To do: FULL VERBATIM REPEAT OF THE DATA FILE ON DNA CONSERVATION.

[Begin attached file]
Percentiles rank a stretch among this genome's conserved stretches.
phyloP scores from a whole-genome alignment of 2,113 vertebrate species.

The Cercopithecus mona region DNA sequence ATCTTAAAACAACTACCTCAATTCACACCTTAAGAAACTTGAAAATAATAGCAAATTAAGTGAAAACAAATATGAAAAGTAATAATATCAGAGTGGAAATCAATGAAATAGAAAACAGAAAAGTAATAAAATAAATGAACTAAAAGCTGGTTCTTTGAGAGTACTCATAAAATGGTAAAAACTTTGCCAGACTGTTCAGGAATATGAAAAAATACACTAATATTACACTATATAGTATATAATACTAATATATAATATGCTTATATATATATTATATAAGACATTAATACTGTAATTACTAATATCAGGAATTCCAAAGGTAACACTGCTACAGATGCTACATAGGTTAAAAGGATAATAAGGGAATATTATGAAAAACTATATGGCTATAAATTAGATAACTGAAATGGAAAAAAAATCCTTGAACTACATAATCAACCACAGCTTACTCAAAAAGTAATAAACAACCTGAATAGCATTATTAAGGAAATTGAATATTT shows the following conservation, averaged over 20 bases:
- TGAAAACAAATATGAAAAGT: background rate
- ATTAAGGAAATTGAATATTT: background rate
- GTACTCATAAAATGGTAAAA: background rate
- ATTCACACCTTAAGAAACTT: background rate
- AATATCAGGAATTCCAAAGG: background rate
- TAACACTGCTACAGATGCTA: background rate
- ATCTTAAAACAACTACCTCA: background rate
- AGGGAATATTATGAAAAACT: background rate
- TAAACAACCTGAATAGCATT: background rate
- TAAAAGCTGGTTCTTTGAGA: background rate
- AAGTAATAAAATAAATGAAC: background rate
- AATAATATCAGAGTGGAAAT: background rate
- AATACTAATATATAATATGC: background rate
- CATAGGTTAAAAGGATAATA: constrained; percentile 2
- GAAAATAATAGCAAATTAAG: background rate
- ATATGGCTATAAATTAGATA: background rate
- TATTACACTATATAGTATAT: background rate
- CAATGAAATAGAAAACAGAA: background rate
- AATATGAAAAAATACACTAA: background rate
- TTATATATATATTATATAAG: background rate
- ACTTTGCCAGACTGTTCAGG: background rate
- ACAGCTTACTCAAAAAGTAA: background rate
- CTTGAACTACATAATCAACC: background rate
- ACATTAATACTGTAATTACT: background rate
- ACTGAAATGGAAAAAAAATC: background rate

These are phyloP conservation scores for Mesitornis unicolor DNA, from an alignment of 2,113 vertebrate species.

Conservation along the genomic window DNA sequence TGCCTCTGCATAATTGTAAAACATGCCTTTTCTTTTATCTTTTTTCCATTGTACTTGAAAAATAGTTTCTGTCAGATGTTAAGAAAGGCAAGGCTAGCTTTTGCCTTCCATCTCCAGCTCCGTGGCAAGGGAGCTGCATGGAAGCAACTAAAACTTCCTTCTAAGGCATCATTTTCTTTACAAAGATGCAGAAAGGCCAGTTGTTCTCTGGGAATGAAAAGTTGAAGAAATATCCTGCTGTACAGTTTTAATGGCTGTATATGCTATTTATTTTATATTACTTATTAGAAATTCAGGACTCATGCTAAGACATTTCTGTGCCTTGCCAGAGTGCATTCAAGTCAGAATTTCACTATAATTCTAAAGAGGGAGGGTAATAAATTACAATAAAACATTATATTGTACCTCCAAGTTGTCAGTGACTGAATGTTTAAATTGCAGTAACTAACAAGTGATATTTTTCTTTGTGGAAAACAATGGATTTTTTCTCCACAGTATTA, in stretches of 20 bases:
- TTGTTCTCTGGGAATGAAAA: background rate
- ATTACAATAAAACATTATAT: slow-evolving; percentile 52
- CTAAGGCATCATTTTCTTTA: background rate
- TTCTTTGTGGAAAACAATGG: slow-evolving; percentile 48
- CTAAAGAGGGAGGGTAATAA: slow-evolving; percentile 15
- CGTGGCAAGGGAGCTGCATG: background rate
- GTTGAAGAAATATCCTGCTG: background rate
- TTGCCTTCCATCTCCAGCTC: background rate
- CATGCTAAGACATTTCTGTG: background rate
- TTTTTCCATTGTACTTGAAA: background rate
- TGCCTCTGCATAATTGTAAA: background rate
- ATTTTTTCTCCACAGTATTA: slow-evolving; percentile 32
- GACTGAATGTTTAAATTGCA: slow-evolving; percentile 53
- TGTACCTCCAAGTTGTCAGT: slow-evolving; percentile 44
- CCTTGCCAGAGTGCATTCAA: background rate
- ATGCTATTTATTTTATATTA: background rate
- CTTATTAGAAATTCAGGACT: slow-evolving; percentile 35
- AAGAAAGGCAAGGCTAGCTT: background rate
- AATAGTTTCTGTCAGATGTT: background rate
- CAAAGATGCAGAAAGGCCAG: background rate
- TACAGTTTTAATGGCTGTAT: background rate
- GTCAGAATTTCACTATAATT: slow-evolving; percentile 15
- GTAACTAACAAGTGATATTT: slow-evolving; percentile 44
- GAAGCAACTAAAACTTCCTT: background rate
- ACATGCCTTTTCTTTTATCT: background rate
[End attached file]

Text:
Percentiles rank a stretch among this genome's conserved stretches.
phyloP scores from a whole-genome alignment of 2,113 vertebrate species.

The Cercopithecus mona region DNA sequence ATCTTAAAACAACTACCTCAATTCACACCTTAAGAAACTTGAAAATAATAGCAAATTAAGTGAAAACAAATATGAAAAGTAATAATATCAGAGTGGAAATCAATGAAATAGAAAACAGAAAAGTAATAAAATAAATGAACTAAAAGCTGGTTCTTTGAGAGTACTCATAAAATGGTAAAAACTTTGCCAGACTGTTCAGGAATATGAAAAAATACACTAATATTACACTATATAGTATATAATACTAATATATAATATGCTTATATATATATTATATAAGACATTAATACTGTAATTACTAATATCAGGAATTCCAAAGGTAACACTGCTACAGATGCTACATAGGTTAAAAGGATAATAAGGGAATATTATGAAAAACTATATGGCTATAAATTAGATAACTGAAATGGAAAAAAAATCCTTGAACTACATAATCAACCACAGCTTACTCAAAAAGTAATAAACAACCTGAATAGCATTATTAAGGAAATTGAATATTT shows the following conservation, averaged over 20 bases:
- TGAAAACAAATATGAAAAGT: background rate
- ATTAAGGAAATTGAATATTT: background rate
- GTACTCATAAAATGGTAAAA: background rate
- ATTCACACCTTAAGAAACTT: background rate
- AATATCAGGAATTCCAAAGG: background rate
- TAACACTGCTACAGATGCTA: background rate
- ATCTTAAAACAACTACCTCA: background rate
- AGGGAATATTATGAAAAACT: background rate
- TAAACAACCTGAATAGCATT: background rate
- TAAAAGCTGGTTCTTTGAGA: background rate
- AAGTAATAAAATAAATGAAC: background rate
- AATAATATCAGAGTGGAAAT: background rate
- AATACTAATATATAATATGC: background rate
- CATAGGTTAAAAGGATAATA: constrained; percentile 2
- GAAAATAATAGCAAATTAAG: background rate
- ATATGGCTATAAATTAGATA: background rate
- TATTACACTATATAGTATAT: background rate
- CAATGAAATAGAAAACAGAA: background rate
- AATATGAAAAAATACACTAA: background rate
- TTATATATATATTATATAAG: background rate
- ACTTTGCCAGACTGTTCAGG: background rate
- ACAGCTTACTCAAAAAGTAA: background rate
- CTTGAACTACATAATCAACC: background rate
- ACATTAATACTGTAATTACT: background rate
- ACTGAAATGGAAAAAAAATC: background rate

These are phyloP conservation scores for Mesitornis unicolor DNA, from an alignment of 2,113 vertebrate species.

Conservation along the genomic window DNA sequence TGCCTCTGCATAATTGTAAAACATGCCTTTTCTTTTATCTTTTTTCCATTGTACTTGAAAAATAGTTTCTGTCAGATGTTAAGAAAGGCAAGGCTAGCTTTTGCCTTCCATCTCCAGCTCCGTGGCAAGGGAGCTGCATGGAAGCAACTAAAACTTCCTTCTAAGGCATCATTTTCTTTACAAAGATGCAGAAAGGCCAGTTGTTCTCTGGGAATGAAAAGTTGAAGAAATATCCTGCTGTACAGTTTTAATGGCTGTATATGCTATTTATTTTATATTACTTATTAGAAATTCAGGACTCATGCTAAGACATTTCTGTGCCTTGCCAGAGTGCATTCAAGTCAGAATTTCACTATAATTCTAAAGAGGGAGGGTAATAAATTACAATAAAACATTATATTGTACCTCCAAGTTGTCAGTGACTGAATGTTTAAATTGCAGTAACTAACAAGTGATATTTTTCTTTGTGGAAAACAATGGATTTTTTCTCCACAGTATTA, in stretches of 20 bases:
- TTGTTCTCTGGGAATGAAAA: background rate
- ATTACAATAAAACATTATAT: slow-evolving; percentile 52
- CTAAGGCATCATTTTCTTTA: background rate
- TTCTTTGTGGAAAACAATGG: slow-evolving; percentile 48
- CTAAAGAGGGAGGGTAATAA: slow-evolving; percentile 15
- CGTGGCAAGGGAGCTGCATG: background rate
- GTTGAAGAAATATCCTGCTG: background rate
- TTGCCTTCCATCTCCAGCTC: background rate
- CATGCTAAGACATTTCTGTG: background rate
- TTTTTCCATTGTACTTGAAA: background rate
- TGCCTCTGCATAATTGTAAA: background rate
- ATTTTTTCTCCACAGTATTA: slow-evolving; percentile 32
- GACTGAATGTTTAAATTGCA: slow-evolving; percentile 53
- TGTACCTCCAAGTTGTCAGT: slow-evolving; percentile 44
- CCTTGCCAGAGTGCATTCAA: background rate
- ATGCTATTTATTTTATATTA: background rate
- CTTATTAGAAATTCAGGACT: slow-evolving; percentile 35
- AAGAAAGGCAAGGCTAGCTT: background rate
- AATAGTTTCTGTCAGATGTT: background rate
- CAAAGATGCAGAAAGGCCAG: background rate
- TACAGTTTTAATGGCTGTAT: background rate
- GTCAGAATTTCACTATAATT: slow-evolving; percentile 15
- GTAACTAACAAGTGATATTT: slow-evolving; percentile 44
- GAAGCAACTAAAACTTCCTT: background rate
- ACATGCCTTTTCTTTTATCT: background rate